I love how this whisky evolves over time in the glass. I’m surprised that I’m not getting more of the cask finish on the nose, but I think the palate might correct that. Let’s see!

Palate: Yep. I was right (engage smug mode). The dried dark fruit hits the tip of my tongue almost straight away. Prunes mostly, but also some raisins. It’s not a Sherry bomb, though. There’s a nice balance between the spirit, initial maturation and the PX finish. The entry gives me some orange vanilla cream after a few sips. The development brings back some of that young wheat character I got off the nose along with the sponge toffee. The dark fruit and nut bar is now more milk chocolate. The backend of the development isn’t all that spicy. Not surprising given the dominant grain. Still, the casks deliver a small dose of cinnamon and a touch of clove.

Finish: This fades a little faster than I would like, but it is still well balanced. The chocolate and toffee keep the sweetness chugging along. A light pepper tingles the tongue at the end.

With water added

Quite an evolution with a few drops of water added. Lots more toffee and what I can only describe as a cherry flavoured sugar cereal. Cherry bon bons too. There’s less of the grain bin character that I got without water. I actually get more of the PX cask on the palate. Much more chocolate at the beginning. This fades a little starting mid-development, but is replaced by the dried fruit. The spice is turned up a bit at the end of the development. The youthful grain character has been reduced. I almost want a little more of it, to be honest. The slightly spicier finish has been lengthened a bit.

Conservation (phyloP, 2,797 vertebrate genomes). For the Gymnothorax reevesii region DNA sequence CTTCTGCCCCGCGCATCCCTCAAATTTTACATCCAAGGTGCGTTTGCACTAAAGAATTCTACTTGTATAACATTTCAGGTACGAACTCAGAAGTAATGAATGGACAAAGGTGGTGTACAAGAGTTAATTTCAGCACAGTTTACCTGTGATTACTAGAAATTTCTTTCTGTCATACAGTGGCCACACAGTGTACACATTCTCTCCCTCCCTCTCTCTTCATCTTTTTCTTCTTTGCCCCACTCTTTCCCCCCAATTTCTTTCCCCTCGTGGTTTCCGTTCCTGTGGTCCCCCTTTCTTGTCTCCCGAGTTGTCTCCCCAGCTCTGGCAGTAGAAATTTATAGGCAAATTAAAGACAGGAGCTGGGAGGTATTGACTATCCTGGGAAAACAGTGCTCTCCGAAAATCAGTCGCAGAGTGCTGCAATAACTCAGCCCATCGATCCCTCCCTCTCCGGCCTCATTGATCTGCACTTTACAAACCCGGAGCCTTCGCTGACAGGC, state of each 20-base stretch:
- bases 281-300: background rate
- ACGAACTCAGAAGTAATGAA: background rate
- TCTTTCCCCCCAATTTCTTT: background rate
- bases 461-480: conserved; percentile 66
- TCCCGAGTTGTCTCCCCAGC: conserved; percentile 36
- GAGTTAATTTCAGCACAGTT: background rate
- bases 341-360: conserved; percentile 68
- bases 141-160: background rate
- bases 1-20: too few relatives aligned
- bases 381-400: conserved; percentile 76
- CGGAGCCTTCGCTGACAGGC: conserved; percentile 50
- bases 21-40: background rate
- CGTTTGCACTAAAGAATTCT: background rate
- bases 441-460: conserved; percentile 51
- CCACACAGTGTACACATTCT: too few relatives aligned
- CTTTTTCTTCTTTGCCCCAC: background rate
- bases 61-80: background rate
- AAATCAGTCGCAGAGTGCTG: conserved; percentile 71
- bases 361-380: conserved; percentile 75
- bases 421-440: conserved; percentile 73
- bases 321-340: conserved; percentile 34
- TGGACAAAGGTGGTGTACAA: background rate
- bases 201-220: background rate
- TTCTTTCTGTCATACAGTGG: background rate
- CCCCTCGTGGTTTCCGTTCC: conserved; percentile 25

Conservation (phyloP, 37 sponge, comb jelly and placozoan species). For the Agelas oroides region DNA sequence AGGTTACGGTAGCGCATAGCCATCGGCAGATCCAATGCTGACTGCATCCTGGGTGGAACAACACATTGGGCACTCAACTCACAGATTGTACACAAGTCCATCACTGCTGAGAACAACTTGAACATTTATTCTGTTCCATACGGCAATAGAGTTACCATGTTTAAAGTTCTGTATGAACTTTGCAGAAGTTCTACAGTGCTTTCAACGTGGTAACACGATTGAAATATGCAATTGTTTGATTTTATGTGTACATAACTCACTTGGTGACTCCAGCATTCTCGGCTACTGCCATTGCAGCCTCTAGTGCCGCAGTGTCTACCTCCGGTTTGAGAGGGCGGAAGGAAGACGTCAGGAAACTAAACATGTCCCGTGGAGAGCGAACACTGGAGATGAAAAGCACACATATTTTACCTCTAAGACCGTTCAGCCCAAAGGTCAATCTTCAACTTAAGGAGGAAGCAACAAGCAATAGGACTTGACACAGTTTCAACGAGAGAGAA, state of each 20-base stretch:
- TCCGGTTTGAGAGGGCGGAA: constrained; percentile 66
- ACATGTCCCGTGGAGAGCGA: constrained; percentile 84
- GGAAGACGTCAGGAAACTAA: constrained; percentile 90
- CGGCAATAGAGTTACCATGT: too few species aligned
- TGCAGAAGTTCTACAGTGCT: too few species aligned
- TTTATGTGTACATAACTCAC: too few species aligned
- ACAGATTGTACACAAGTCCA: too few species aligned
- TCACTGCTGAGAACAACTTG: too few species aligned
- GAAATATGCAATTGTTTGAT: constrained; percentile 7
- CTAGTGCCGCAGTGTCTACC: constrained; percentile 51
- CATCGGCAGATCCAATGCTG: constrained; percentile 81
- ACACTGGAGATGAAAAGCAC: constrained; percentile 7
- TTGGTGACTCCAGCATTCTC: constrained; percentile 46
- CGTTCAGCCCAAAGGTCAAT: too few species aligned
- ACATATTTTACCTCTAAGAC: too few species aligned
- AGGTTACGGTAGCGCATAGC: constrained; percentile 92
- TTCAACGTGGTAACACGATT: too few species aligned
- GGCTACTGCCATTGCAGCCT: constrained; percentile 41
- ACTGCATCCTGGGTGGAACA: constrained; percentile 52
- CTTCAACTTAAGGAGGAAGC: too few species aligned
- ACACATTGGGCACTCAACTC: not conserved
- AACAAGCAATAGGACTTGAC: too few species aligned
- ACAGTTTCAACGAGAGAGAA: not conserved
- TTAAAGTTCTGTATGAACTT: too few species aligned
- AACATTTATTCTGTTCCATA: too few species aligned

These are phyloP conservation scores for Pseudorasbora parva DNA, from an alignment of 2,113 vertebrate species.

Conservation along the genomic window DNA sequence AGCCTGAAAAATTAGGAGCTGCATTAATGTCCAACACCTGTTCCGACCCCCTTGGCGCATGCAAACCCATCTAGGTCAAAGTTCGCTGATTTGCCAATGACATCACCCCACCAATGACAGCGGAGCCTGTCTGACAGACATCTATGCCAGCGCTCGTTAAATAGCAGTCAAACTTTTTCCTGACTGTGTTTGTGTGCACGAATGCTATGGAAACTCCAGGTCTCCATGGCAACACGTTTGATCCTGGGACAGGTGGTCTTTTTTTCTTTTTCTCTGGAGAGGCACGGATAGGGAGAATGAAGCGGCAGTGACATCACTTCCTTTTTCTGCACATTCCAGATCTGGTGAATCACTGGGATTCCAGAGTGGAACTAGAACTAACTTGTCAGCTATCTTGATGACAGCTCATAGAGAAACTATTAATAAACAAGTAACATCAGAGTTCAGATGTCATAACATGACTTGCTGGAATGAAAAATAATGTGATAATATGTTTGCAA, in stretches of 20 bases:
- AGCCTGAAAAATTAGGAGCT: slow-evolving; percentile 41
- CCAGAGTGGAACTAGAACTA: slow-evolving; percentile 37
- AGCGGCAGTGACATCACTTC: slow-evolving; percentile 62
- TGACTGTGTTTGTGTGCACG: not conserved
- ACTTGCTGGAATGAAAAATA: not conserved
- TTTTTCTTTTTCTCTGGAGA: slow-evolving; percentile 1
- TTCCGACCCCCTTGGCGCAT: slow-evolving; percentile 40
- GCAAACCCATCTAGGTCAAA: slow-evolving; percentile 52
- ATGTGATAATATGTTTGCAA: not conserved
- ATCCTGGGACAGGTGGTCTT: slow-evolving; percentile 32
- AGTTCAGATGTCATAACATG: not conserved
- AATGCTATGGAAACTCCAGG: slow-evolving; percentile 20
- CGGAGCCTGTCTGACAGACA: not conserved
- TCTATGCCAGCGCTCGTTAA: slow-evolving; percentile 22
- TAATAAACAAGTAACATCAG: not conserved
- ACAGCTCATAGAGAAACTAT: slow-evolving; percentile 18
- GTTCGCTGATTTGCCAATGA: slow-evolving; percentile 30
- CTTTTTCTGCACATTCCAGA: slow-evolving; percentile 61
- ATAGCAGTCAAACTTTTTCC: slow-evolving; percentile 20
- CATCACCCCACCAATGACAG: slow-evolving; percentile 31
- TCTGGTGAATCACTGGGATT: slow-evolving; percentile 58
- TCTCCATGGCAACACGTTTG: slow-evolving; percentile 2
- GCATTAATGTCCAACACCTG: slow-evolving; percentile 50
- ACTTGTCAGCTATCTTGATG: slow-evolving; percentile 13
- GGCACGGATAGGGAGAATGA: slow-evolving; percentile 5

This whisky was a little bit unbalanced when I first popped the cork. It was a bit too grain forward and I was getting very little of the barrel finish. I only say this in case anyone else experiences the same thing and becomes disappointed too quickly. I never judge or review a whisky until it’s been open for at least a week and has been drained past the shoulder of the bottle. Instead, get to know it a little, share with friends or just sip and binge Netflix while it’s snowing outside. Notice how it changes and, more often than not, you’ll turn that frown upside down.

I had a similar experience with their Prairie Dreamland release (their first whisky), which was finished in Cognac and Armagnac casks. It took a couple of weeks to open up. After that it was lovely.

The choice of casking here was a smart one. Dumping this into quarter casks helped to turbo charge the contact with the wood, imparting the flavours from the cask much faster. Finishing these Dreamland whiskies in casks that add dried fruits, chocolate and darker baking spices really helps to balance out the strong grain notes from the predominantly wheat spirit. After some patience, this whisky delivered a nice, balanced experience that Strathcona Spirits is quickly gaining a reputation for.

Instagram: @paul.bovis

Leave a Reply